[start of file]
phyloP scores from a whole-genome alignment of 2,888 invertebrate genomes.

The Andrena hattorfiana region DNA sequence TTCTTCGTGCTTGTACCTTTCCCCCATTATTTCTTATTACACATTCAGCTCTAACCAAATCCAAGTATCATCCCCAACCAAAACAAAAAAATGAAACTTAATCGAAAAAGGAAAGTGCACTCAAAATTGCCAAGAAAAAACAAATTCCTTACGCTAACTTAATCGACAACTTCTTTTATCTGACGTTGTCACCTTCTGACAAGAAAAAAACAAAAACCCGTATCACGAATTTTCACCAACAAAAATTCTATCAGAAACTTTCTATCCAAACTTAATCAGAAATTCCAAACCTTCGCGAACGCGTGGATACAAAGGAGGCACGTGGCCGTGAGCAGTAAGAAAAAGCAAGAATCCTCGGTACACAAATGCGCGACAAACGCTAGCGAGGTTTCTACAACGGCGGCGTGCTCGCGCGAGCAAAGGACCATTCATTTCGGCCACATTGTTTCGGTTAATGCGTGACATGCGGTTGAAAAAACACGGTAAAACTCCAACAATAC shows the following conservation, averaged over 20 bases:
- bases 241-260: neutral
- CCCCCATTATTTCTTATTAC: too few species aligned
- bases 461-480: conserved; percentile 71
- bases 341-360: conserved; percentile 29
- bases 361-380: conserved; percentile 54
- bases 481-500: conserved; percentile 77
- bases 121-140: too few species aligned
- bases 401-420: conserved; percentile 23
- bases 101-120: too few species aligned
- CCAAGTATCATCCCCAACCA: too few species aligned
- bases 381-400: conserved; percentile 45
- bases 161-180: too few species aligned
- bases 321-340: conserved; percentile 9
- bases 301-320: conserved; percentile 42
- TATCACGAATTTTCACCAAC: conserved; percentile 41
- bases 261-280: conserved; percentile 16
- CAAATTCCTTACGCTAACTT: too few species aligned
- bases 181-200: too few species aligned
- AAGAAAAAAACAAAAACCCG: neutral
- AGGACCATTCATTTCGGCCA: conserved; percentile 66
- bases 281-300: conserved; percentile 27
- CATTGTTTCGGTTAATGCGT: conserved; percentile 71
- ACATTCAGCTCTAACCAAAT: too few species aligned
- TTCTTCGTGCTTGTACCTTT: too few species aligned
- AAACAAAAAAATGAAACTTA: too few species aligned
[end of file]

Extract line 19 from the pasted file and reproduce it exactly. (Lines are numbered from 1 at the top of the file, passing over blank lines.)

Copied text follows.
- CAAATTCCTTACGCTAACTT: too few species aligned